Voting Behavior – non-climate statements used in studies 6 & 7

Six non-climate statements by hypothetical candidates in Study 6:

For each respondent, two statements were randomly selected from the following set of six such statements:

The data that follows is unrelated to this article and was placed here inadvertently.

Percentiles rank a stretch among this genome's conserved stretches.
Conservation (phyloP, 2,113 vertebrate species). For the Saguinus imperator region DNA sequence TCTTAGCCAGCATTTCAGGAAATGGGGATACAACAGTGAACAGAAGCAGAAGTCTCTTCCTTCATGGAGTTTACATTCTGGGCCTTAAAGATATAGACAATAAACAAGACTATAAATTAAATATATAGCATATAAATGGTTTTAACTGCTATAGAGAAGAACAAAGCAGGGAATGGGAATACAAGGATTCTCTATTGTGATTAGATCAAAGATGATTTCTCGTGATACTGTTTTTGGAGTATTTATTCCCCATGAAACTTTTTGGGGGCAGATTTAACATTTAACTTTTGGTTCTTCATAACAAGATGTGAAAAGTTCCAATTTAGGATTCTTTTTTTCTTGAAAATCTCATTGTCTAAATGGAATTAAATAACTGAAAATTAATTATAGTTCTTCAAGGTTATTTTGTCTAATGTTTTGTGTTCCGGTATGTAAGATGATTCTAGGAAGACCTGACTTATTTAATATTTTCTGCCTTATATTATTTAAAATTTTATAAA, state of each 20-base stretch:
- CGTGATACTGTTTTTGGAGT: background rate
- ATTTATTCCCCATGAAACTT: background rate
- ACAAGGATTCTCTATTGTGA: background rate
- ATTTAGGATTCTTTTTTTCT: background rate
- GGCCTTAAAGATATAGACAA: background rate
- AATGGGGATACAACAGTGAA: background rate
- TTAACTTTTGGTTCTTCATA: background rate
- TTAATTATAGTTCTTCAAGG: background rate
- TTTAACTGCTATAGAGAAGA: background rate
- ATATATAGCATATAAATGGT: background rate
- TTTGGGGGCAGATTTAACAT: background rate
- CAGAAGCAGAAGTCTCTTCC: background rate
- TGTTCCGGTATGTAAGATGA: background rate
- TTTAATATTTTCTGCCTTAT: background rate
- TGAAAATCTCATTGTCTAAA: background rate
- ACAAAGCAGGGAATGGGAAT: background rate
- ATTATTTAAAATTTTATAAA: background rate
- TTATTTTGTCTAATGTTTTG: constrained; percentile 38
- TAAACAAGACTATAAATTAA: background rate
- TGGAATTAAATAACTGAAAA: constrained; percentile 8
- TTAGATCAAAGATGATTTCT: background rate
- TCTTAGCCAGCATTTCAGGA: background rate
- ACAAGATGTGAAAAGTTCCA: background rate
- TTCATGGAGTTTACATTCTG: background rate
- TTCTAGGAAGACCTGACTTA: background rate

1. “Our nation remains a target for terrorists. Terrorists are unrelenting in their desire to kill Americans. We cannot let down our guard, and we must continue to meet this ongoing threat with strength and resilience. During the past eight years, significant resources have been devoted to the prevention of a terrorist attack using a biological, chemical, or nuclear weapon. But the improvised explosive device remains the weapon of choice for terrorists. And terrorists can also choose to use firearms. For many Americans, including many families in our state, the right to own guns is part of their heritage and way of life. This right is protected by the Second Amendment. And so our government confronts a difficult issue today: how do we protect the constitutional right of Americans to bear arms, while preventing terrorists from using guns to carry out their murderous plans? None of us wants a terrorist to be able to purchase a gun. But neither should we want to infringe upon a constitutional right of law-abiding Americans.”